Time for a change: How you can modernize your test management process

Jyotirmoy Nath
May 31, 2019

Software is everywhere. It is ubiquitous across industries and sectors. But as software functionality gets more complex, there are many concerns arising about the quality, safety and testing effort required to keep software going, versions updated on time.

Systems that are not continuously evolving can put an organization’s success to risk. Much of the software and services spend across the world is simply to keep the lights on – that is maintaining existing legacy applications and run the business.


But as companies realize they need to release software earlier than ever and include version updates, they require a fluid approach to testing. One that supports the testing cycle, instead of hindering it.


A recent survey undertaken by VMware and MIT Technology Review, spoke to 1,300 IT leaders and found that 62% of respondents named “the integration of legacy systems as their biggest challenge in multi-cloud, while 61% said their primary difficulty was understanding the new technology associated with it.”


If software testing is integral to your business, then you need to ensure that testing is indeed working for you and not a bottleneck thanks to legacy processes and tools. Here are some ways to modernize your testing approach:

1. Use Behaviour Driven Development and Test Driven Development

Test Driven Development (TDD) requires developers to write functional tests, even before they write the code. In TDD approach, first, the test is developed which specifies and validates what the code will do. This ensures that by the time the code is completed, the desired outcome is produced as expected.


When combined with Continuous Integration (CI), TDD ensures that defects are caught earlier and the code quality can be measured.


Behaviour Driven Development or BDD has evolved from TDD. BDD is all about technical insight and business knowledge. The key differentiator is that it is written in a shared language to improve communication between tech and non-tech teams, and stakeholders. In BDD, tests are more user-focused and based on how the system ought to ‘behave’.

2. Test Continuously

Testing in the fast lane means you test more early and often. Often against every change you make within the codebase. This in turn requires a sound CI process in place.


By combining TDD and continuous integration, teams get immediate feedback when a change in code introduces new defects or breaks anything. Continuous Testing establishes an agile and reliable process for quality.


Most CI servers notify based on test results and alert the relevant members to any problems. Developers can also use what is called a “feature flag” so that new code or features are exposed based on administrative decisions.


These feature flags allow developers to turn new features on and off, so long as an administrative flag is attached to the feature inside the code.


For instance, companies like Flickr, Etsy and Netflix use this technique to test out new features on a limited number of users or test the code that might not be complete.

3. Making Quality everyone’s responsibility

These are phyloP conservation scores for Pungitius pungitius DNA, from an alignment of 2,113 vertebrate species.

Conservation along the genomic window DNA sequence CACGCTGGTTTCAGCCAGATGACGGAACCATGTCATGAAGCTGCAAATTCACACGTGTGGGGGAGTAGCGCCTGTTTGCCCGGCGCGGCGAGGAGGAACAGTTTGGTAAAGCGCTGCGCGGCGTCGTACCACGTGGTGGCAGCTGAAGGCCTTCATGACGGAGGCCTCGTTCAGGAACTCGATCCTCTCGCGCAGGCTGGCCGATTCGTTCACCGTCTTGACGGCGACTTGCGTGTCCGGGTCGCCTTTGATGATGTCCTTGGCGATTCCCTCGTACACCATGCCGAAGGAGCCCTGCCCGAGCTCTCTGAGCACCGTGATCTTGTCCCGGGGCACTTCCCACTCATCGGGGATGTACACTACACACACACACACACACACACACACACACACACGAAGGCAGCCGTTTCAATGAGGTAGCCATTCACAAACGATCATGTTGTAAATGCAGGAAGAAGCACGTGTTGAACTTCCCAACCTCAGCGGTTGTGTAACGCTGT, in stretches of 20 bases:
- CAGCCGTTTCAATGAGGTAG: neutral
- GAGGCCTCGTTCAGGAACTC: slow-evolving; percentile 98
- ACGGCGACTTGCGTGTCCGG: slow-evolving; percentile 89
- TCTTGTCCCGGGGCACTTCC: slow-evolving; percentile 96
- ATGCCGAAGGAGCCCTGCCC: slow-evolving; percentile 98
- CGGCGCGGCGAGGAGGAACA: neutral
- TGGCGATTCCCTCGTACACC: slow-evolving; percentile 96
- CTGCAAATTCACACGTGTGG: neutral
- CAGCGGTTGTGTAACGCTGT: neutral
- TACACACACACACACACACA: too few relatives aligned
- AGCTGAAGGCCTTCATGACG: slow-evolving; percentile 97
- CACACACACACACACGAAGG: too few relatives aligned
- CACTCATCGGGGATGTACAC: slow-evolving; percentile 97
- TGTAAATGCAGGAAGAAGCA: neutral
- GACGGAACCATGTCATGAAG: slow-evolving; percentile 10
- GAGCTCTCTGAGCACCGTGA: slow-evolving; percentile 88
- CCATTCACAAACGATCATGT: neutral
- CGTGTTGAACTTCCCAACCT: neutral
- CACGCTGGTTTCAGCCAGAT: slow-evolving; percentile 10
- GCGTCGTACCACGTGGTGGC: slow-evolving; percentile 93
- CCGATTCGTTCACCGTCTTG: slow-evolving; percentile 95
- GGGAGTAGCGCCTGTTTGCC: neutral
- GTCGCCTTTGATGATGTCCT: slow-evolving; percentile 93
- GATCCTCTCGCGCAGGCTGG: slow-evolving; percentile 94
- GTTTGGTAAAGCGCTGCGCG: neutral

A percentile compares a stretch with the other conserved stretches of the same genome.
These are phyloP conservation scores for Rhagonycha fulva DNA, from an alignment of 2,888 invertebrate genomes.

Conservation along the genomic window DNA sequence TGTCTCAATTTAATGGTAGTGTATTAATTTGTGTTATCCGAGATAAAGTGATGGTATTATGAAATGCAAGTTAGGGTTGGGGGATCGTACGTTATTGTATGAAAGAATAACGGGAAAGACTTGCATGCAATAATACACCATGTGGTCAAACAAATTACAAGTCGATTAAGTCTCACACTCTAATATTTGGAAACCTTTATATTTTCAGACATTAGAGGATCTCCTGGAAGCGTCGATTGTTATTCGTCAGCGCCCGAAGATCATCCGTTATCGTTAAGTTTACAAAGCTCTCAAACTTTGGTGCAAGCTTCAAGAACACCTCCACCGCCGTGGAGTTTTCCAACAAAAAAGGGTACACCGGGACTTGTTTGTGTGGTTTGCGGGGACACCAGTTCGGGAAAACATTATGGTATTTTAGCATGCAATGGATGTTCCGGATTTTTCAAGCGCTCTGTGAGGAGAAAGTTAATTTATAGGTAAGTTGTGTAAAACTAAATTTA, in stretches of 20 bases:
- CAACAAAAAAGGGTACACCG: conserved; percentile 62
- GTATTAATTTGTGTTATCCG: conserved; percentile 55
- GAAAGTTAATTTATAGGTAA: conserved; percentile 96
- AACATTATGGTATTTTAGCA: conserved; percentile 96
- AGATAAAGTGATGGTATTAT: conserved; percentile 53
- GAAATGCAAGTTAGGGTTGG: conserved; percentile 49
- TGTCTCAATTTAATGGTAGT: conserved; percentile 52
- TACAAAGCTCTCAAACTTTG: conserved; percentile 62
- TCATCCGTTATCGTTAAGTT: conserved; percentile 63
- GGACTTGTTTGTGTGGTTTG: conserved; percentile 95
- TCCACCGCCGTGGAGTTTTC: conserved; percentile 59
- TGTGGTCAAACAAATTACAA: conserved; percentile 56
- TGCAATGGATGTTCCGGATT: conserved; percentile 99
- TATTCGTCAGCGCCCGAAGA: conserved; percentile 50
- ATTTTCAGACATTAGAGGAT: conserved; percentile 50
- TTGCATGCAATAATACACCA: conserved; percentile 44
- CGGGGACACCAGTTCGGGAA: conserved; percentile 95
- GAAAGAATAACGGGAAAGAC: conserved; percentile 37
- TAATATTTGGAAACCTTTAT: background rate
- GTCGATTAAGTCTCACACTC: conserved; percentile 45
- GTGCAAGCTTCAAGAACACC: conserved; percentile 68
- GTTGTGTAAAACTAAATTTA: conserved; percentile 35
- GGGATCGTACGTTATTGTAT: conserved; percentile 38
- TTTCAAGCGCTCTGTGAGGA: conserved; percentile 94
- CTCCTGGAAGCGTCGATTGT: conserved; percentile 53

The new way of Quality Assurance demands that everyone plays a role in the overall quality. Not just QAs and testers.


Both developers and QAs have an enhanced role to play – right from accurate requirements gathering to creating automated code level tests. The entire DevOps approach is centered around breaking down silos and building a more cohesive work environment.


As a result, TDD and BDD are gaining more traction. These techniques allow other stakeholders, especially testers to be quality champions. Testing truly becomes complementary to the development process.

4. Replicating Production

Use a test environment that resembles production as much as possible. If you run tests on systems that differ greatly from the production setup, bugs are bound to manifest post-deployment.


Virtualization and cloud technologies are an excellent solution to this problem. You can easily clone environments using cloud services and perform tests against the replica.


DevOps brings together the major test trends – from “shift left” (the Dev side) to “shift right” (the Ops side). DevOps improves feedback from production to development and enables a free flow of performance information.


Thus, the approach to performance testing can be proactively managed rather than reactive. This is also why some companies run tests within their production infrastructure.

5. Integration is everything

Over time, even organizations that use old or legacy applications acquire a number of tools. One single tool cannot possible achieve all the objectives of organizations on their digital journey.


Use a lightweight and simple tool that allows easy and quick integrations with other systems. This lets you build a stack of technologies that create a complete ecosystem delivering the best value for your enterprise.


This means that your ideal mix of tools should allow flexibility, scalability and interoperability in the agile framework.


A common way of achieving this is by using open APIs. Exposing the API of your tool enables other systems to repackage the assets that are captured by the tool. This unlocks precious data captured within, for reuse by other systems. This in turn, ensures smarter and faster decisions.


Apart from speed and efficiency, there are many advantages of modernizing your tools and processes. From better reporting and insights to integration, greater performance efficiency and security. It is time to embrace the change.

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